A stack of papers sits on a blue table.
Photograph by Richard Drury

Neuroscience journal retracts 13 papers at once

The papers were flagged by a method that has now been called into question.

A neuroscience journal has retracted 13 articles in one go after noting that each included “material that appeared fraudulent.”

All of the papers appeared in Restorative Neurology and Neuroscience, a journal published by IOS Press, between 2018 and 2021. Bernhard Sabel, the journal’s editor-in-chief and professor of medical psychology at the University of Magdeburg Medical School in Germany, told Spectrum that he first flagged the papers in late 2021.

Before issuing the retraction, Sabel checked each paper for “multiple” signs of problems and asked each author to respond to a questionnaire. He says it took him more than a year to investigate all of the papers by hand.

“Some authors were either unresponsive, unable to provide a reasonable explanation for having done so, or they volunteered to withdraw their paper without specifying the reasons why,” the 2 May retraction notice states.

But some of Sabel’s criteria for flagging the papers — that they come from scientists affiliated with Chinese hospitals, and that the corresponding authors used private, non-academic email addresses — have come under criticism.


he 13 retracted articles have collectively been cited 133 times, according to Clarivate Analytics’ Web of Science. Many of the papers that cite the retracted articles share the same traits that Sabel previously flagged.

One of the retracted papers, entitled “Astragaloside IV regulates the HIF/VEGF/Notch signaling pathway through miRNA-210 to promote angiogenesis after ischemic stroke,” was published in 2020 and has 30 citations; at least 19 of those citing papers were authored by physicians at Chinese hospitals and list private email addresses.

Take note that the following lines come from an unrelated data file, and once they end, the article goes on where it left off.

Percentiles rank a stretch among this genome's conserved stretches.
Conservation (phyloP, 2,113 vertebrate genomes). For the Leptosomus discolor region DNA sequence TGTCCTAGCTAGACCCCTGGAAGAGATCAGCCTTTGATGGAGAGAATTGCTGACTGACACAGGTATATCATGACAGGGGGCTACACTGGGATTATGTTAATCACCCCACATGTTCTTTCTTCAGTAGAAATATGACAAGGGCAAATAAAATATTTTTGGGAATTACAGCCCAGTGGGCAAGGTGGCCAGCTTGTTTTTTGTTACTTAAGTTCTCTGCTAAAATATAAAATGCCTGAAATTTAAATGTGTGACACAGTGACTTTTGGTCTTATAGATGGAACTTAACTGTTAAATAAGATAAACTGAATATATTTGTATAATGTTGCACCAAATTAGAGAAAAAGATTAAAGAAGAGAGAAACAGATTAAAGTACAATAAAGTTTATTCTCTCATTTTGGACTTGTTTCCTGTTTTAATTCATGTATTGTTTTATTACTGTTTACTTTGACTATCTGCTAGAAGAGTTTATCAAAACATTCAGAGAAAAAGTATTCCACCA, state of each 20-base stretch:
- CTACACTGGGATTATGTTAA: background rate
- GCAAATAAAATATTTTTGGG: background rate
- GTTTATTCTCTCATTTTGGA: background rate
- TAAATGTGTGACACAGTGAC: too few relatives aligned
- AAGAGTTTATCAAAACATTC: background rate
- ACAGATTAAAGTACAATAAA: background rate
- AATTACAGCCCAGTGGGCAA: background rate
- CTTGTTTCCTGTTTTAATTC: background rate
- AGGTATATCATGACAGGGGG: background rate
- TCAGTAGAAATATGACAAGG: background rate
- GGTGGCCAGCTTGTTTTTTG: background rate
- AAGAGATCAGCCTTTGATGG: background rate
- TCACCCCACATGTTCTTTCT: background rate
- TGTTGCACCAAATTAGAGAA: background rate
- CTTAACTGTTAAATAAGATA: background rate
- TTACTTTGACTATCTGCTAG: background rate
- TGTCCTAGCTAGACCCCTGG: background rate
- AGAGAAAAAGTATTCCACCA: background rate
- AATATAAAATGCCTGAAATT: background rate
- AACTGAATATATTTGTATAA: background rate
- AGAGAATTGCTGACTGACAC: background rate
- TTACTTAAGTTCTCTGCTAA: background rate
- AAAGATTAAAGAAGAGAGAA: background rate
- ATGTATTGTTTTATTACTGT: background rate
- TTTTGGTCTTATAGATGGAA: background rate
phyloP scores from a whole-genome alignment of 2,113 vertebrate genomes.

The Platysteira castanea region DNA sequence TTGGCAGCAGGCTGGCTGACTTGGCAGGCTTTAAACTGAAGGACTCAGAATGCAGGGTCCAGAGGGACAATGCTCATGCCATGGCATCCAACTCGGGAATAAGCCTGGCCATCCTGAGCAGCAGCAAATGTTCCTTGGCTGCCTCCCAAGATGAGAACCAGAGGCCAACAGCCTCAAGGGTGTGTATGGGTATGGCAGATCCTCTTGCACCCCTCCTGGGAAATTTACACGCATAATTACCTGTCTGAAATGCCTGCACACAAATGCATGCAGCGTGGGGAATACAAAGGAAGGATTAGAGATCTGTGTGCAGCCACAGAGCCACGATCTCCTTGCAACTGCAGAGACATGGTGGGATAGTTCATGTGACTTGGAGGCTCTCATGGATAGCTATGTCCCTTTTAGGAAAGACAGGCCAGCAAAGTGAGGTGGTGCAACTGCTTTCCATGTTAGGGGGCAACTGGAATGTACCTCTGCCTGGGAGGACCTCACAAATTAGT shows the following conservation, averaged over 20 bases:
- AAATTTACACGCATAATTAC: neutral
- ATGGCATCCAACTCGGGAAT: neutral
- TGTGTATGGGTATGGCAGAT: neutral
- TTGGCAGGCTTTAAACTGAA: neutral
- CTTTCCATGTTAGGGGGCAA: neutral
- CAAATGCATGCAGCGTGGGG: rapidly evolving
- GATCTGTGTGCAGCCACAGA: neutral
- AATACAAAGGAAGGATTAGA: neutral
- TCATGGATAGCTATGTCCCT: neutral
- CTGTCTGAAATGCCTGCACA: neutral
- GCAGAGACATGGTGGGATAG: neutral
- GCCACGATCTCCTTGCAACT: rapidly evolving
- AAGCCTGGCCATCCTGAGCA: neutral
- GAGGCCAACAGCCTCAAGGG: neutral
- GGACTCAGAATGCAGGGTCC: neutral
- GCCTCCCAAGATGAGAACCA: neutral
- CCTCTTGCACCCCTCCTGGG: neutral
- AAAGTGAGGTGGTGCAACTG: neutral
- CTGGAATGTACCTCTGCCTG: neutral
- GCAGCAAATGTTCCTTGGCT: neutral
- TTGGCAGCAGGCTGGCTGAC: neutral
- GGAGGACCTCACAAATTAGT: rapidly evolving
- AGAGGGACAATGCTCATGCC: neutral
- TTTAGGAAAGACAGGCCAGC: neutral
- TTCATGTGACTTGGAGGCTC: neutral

None of the corresponding authors of the retracted papers responded to Spectrum’s requests for comment. But Sabel says that some have started responding to him.

“Now that the authors received the retraction notice, they write me emails stating that they did not look at their mailbox and missed our reminders that [they] had a retraction warning,” Sabel wrote in an email to Spectrum. “For years???? Yeah ;-).” Sabel suggests that the retracted articles may have come from a paper mill, an organization that sells fraudulent research papers.


n China, physicians are typically expected to balance their clinical duties while maintaining a separate research program. Often, though, they face an impossible situation. “You’re already working 18-hour days, so toddling off to some wet lab to do a bit of research really isn’t available to most people,” says James Heathers, an independent scientific-integrity researcher who has built tools to flag problematic papers.

“Doctors in China are too busy to do the research, yet they are under extreme publication pressure to keep their job or advance,” Sabel says. “Purchasing a paper is a way out.”

In February 2020, China’s Ministry of Science and Technology discouraged institutions from paying researchers for publishing in high-impact journals such as Nature or Cell, and encouraged them to move away from paper-based metrics for career advancement. The now-retracted papers were published from 2018 to 2021.